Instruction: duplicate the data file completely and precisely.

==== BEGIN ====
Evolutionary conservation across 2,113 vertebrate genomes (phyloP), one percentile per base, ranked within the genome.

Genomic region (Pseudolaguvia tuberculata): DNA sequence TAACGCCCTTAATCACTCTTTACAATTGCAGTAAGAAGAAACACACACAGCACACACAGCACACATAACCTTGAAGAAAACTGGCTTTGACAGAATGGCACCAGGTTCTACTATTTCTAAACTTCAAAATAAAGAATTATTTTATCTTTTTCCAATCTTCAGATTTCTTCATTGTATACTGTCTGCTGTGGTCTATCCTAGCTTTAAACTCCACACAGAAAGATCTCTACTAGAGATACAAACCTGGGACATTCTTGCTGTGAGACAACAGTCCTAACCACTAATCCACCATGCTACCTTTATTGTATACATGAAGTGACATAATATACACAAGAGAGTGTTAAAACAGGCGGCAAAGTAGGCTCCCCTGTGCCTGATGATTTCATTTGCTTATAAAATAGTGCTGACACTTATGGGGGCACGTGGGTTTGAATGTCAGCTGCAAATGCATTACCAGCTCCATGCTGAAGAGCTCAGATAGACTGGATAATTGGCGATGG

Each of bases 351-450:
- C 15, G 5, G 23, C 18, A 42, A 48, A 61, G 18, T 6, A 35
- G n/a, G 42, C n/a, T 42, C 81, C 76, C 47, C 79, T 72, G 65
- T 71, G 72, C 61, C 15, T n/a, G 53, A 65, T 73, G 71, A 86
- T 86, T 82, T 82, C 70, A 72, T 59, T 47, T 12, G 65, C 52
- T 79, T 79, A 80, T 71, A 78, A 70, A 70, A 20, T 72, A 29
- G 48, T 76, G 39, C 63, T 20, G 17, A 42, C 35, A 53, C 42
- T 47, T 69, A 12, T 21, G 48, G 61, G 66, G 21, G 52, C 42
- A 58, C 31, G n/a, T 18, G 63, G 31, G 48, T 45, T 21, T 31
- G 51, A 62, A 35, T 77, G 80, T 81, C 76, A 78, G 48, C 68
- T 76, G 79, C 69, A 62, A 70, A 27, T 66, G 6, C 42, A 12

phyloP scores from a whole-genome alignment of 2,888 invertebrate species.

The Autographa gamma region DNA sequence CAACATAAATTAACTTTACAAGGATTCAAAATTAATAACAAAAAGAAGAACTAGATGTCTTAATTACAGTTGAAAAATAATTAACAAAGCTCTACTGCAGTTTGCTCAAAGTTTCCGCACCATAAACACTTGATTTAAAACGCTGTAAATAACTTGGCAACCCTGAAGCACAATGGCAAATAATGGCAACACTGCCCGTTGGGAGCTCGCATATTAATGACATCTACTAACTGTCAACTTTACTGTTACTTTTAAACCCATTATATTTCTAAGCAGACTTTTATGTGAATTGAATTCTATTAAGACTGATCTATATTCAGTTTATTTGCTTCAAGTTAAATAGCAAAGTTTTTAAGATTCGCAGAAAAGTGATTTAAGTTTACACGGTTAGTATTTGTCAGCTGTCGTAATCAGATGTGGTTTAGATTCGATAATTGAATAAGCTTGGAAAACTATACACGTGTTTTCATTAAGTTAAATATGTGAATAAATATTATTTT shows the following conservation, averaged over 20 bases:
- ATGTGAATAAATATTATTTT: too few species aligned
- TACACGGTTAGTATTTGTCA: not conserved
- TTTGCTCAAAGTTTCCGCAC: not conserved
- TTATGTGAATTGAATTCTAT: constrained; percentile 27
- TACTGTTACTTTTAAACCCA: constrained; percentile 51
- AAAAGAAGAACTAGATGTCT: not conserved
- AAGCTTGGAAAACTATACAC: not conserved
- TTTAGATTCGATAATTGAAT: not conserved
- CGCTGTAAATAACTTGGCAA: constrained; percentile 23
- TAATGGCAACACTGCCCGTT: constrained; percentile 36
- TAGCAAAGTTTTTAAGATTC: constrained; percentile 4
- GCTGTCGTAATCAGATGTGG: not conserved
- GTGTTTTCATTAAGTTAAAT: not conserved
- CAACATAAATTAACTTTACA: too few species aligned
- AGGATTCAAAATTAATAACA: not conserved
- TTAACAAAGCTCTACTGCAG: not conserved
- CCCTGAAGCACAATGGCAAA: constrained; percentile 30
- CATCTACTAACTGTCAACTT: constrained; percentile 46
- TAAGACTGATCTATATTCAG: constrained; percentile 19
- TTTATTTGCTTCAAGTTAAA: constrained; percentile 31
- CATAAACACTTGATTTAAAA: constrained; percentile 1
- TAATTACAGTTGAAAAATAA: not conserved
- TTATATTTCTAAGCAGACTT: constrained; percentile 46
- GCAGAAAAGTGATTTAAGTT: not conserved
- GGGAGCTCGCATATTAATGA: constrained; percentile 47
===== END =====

Evolutionary conservation across 2,113 vertebrate genomes (phyloP), one percentile per base, ranked within the genome.

Genomic region (Pseudolaguvia tuberculata): DNA sequence TAACGCCCTTAATCACTCTTTACAATTGCAGTAAGAAGAAACACACACAGCACACACAGCACACATAACCTTGAAGAAAACTGGCTTTGACAGAATGGCACCAGGTTCTACTATTTCTAAACTTCAAAATAAAGAATTATTTTATCTTTTTCCAATCTTCAGATTTCTTCATTGTATACTGTCTGCTGTGGTCTATCCTAGCTTTAAACTCCACACAGAAAGATCTCTACTAGAGATACAAACCTGGGACATTCTTGCTGTGAGACAACAGTCCTAACCACTAATCCACCATGCTACCTTTATTGTATACATGAAGTGACATAATATACACAAGAGAGTGTTAAAACAGGCGGCAAAGTAGGCTCCCCTGTGCCTGATGATTTCATTTGCTTATAAAATAGTGCTGACACTTATGGGGGCACGTGGGTTTGAATGTCAGCTGCAAATGCATTACCAGCTCCATGCTGAAGAGCTCAGATAGACTGGATAATTGGCGATGG

Each of bases 351-450:
- C 15, G 5, G 23, C 18, A 42, A 48, A 61, G 18, T 6, A 35
- G n/a, G 42, C n/a, T 42, C 81, C 76, C 47, C 79, T 72, G 65
- T 71, G 72, C 61, C 15, T n/a, G 53, A 65, T 73, G 71, A 86
- T 86, T 82, T 82, C 70, A 72, T 59, T 47, T 12, G 65, C 52
- T 79, T 79, A 80, T 71, A 78, A 70, A 70, A 20, T 72, A 29
- G 48, T 76, G 39, C 63, T 20, G 17, A 42, C 35, A 53, C 42
- T 47, T 69, A 12, T 21, G 48, G 61, G 66, G 21, G 52, C 42
- A 58, C 31, G n/a, T 18, G 63, G 31, G 48, T 45, T 21, T 31
- G 51, A 62, A 35, T 77, G 80, T 81, C 76, A 78, G 48, C 68
- T 76, G 79, C 69, A 62, A 70, A 27, T 66, G 6, C 42, A 12

phyloP scores from a whole-genome alignment of 2,888 invertebrate species.

The Autographa gamma region DNA sequence CAACATAAATTAACTTTACAAGGATTCAAAATTAATAACAAAAAGAAGAACTAGATGTCTTAATTACAGTTGAAAAATAATTAACAAAGCTCTACTGCAGTTTGCTCAAAGTTTCCGCACCATAAACACTTGATTTAAAACGCTGTAAATAACTTGGCAACCCTGAAGCACAATGGCAAATAATGGCAACACTGCCCGTTGGGAGCTCGCATATTAATGACATCTACTAACTGTCAACTTTACTGTTACTTTTAAACCCATTATATTTCTAAGCAGACTTTTATGTGAATTGAATTCTATTAAGACTGATCTATATTCAGTTTATTTGCTTCAAGTTAAATAGCAAAGTTTTTAAGATTCGCAGAAAAGTGATTTAAGTTTACACGGTTAGTATTTGTCAGCTGTCGTAATCAGATGTGGTTTAGATTCGATAATTGAATAAGCTTGGAAAACTATACACGTGTTTTCATTAAGTTAAATATGTGAATAAATATTATTTT shows the following conservation, averaged over 20 bases:
- ATGTGAATAAATATTATTTT: too few species aligned
- TACACGGTTAGTATTTGTCA: not conserved
- TTTGCTCAAAGTTTCCGCAC: not conserved
- TTATGTGAATTGAATTCTAT: constrained; percentile 27
- TACTGTTACTTTTAAACCCA: constrained; percentile 51
- AAAAGAAGAACTAGATGTCT: not conserved
- AAGCTTGGAAAACTATACAC: not conserved
- TTTAGATTCGATAATTGAAT: not conserved
- CGCTGTAAATAACTTGGCAA: constrained; percentile 23
- TAATGGCAACACTGCCCGTT: constrained; percentile 36
- TAGCAAAGTTTTTAAGATTC: constrained; percentile 4
- GCTGTCGTAATCAGATGTGG: not conserved
- GTGTTTTCATTAAGTTAAAT: not conserved
- CAACATAAATTAACTTTACA: too few species aligned
- AGGATTCAAAATTAATAACA: not conserved
- TTAACAAAGCTCTACTGCAG: not conserved
- CCCTGAAGCACAATGGCAAA: constrained; percentile 30
- CATCTACTAACTGTCAACTT: constrained; percentile 46
- TAAGACTGATCTATATTCAG: constrained; percentile 19
- TTTATTTGCTTCAAGTTAAA: constrained; percentile 31
- CATAAACACTTGATTTAAAA: constrained; percentile 1
- TAATTACAGTTGAAAAATAA: not conserved
- TTATATTTCTAAGCAGACTT: constrained; percentile 46
- GCAGAAAAGTGATTTAAGTT: not conserved
- GGGAGCTCGCATATTAATGA: constrained; percentile 47